30 September 2011
BOSTON–We’re in challenging economic times. No doubt.
On the road, my brother/videographer Kirk and I sit in hotel rooms editing and writing and doing sound. Often, the TV’s on, tuned to a channel like CNBC where the world, it appears, is crumbling. This at first was distressing.
But then we realized that they don’t know what we know. They haven’t just spent a day with a company or two or three companies to learn the future that they’re bringing to market in just 18 or 24 months, mind-boggling innovation that will drive productivity and jobs.
They haven’t spent three months with us talking to more than a dozen companies that do high-tech manufacturing right here in America, not in China or India or Vietnam. They’re doing it in places like Middleton, Wisc., Rockleigh, N.J., Carlisle, Penn., Novi, Mich., and Solon, Ohio.
States, companies weigh in
States are innovating as well. This week we invited Stephen B. Russell, Alternative Transportation Program Coordinator/Clean Cities Director with the Commonwealth of Massachusetts, to speak on the floor on Embedded Systems Conference.
He is working with the commonwealth in developing an electric vehicle infrastructure plan and is responsible for rolling out the advanced biofuel mandate that will require that 2% of all home heating oil and transportation diesel fuel be advanced low carbon biofuel. In addition he is responsible for the Department of Energy’s Clean Cities portfolio. Recently Massachusetts signed a ground-breaking memorandum of understanding with Nissan that commits the commonwealth to developing a statewide plan for electric vehicle infrastructure. They’re rolling out charging stations across the state.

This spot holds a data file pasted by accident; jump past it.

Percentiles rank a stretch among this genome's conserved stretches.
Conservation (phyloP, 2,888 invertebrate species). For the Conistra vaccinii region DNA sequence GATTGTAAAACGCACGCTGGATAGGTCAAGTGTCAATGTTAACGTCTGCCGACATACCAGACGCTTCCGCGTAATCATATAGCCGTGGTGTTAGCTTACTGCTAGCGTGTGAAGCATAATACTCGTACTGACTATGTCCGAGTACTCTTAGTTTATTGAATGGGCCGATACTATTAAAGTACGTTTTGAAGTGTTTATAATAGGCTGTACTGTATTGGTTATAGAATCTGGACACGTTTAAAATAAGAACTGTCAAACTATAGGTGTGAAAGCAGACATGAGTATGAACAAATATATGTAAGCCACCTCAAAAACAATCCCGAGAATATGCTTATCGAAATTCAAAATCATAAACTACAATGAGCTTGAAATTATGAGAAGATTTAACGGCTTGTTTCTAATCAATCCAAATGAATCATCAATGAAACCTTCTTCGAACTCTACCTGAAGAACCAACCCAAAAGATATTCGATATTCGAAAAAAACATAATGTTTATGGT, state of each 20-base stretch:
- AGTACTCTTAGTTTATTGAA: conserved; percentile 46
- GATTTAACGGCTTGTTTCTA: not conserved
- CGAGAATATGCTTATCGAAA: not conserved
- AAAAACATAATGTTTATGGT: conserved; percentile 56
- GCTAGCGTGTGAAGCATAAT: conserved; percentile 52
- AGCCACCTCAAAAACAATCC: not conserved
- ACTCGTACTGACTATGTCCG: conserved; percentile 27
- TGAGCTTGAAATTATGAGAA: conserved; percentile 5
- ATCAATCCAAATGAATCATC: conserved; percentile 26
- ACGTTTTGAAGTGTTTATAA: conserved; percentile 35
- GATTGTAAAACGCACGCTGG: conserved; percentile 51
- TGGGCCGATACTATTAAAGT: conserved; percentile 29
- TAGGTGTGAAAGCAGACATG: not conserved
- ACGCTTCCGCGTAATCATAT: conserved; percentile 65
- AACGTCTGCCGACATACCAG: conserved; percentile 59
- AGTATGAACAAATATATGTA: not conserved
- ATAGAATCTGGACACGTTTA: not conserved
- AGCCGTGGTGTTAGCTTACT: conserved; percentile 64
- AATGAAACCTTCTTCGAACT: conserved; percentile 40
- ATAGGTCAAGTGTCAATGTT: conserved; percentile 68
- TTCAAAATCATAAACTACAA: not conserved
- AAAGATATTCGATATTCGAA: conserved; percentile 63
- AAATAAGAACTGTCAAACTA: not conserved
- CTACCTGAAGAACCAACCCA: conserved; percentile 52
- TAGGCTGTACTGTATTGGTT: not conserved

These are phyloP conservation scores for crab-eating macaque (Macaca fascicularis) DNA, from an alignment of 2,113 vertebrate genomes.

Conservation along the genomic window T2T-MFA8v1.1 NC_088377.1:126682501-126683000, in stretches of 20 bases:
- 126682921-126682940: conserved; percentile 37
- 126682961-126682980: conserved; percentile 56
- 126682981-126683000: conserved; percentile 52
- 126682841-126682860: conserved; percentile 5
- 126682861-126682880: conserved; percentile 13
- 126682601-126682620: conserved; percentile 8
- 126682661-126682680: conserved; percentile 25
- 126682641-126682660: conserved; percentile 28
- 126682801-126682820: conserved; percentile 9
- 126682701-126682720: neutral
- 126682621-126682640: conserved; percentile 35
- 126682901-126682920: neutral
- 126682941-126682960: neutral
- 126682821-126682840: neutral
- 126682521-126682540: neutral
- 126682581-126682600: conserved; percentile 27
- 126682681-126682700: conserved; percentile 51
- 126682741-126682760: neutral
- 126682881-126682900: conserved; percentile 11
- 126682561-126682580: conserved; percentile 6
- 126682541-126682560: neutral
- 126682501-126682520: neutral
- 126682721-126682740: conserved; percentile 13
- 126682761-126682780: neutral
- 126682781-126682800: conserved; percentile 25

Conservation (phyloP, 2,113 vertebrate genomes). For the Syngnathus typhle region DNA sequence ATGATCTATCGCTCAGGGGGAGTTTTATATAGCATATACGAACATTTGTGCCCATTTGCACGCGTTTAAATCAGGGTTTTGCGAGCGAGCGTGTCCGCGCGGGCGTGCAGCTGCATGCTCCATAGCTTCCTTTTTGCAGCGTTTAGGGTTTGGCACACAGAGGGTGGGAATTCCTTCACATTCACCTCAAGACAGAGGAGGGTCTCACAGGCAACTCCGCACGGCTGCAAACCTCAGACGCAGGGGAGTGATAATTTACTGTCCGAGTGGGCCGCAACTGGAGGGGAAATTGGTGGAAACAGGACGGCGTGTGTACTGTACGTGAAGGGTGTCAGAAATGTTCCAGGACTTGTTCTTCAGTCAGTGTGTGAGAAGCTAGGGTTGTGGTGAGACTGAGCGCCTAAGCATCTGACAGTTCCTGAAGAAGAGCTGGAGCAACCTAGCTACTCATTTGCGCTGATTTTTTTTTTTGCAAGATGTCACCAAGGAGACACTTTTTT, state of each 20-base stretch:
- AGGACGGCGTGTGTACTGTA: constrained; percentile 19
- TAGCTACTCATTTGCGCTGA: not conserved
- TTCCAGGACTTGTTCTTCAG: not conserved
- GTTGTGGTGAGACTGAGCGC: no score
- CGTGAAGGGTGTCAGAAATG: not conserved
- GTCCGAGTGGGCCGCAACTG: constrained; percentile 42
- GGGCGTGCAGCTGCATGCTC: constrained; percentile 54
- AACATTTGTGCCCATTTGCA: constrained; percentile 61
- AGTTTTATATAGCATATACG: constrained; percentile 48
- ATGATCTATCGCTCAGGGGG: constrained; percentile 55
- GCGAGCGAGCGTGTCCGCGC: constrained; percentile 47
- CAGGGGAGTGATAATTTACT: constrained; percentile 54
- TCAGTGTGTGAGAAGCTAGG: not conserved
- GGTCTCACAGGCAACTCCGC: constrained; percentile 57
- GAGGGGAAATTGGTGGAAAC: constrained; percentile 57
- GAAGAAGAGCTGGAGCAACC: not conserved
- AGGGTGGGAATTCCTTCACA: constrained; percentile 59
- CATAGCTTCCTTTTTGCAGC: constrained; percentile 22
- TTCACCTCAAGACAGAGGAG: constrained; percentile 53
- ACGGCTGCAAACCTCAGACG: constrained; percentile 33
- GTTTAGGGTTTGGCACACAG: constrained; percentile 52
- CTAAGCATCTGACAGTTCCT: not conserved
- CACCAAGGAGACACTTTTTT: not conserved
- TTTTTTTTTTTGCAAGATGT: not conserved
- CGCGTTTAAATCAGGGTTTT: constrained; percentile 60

We also invited Howard Wisniowski from Analog Devices and Andreas Olofsson, CEO of Adapteva, to talk about technology innovation and what it means for local economies.
Bright future? Indeed
Yes, we’re in challenging economic times, but I’m convinced this next era is going to blow us away. The 1990s and early 2000s in our industry were about the confluence of the Three Cs: Computing, Communications and Consumer. But an even more powerful convergence is upon us now, one that is initially forming before our eyes in green energy: Computing, Communications and Cognition. Devices, software, wired and wireless communications protocols, and trillions of sensors are all working in harmony to enable new applications; Smart meters in the home, smart grids, smart cars, smart medicine.
It may take time. In automotive electronics, there are physics and chemistry laws involved to be sure. But we always have a hard time predicting the future and how rapid adoption might be. Remember Ken Olsen and his belief that no one would need a personal computer? Look where we are today.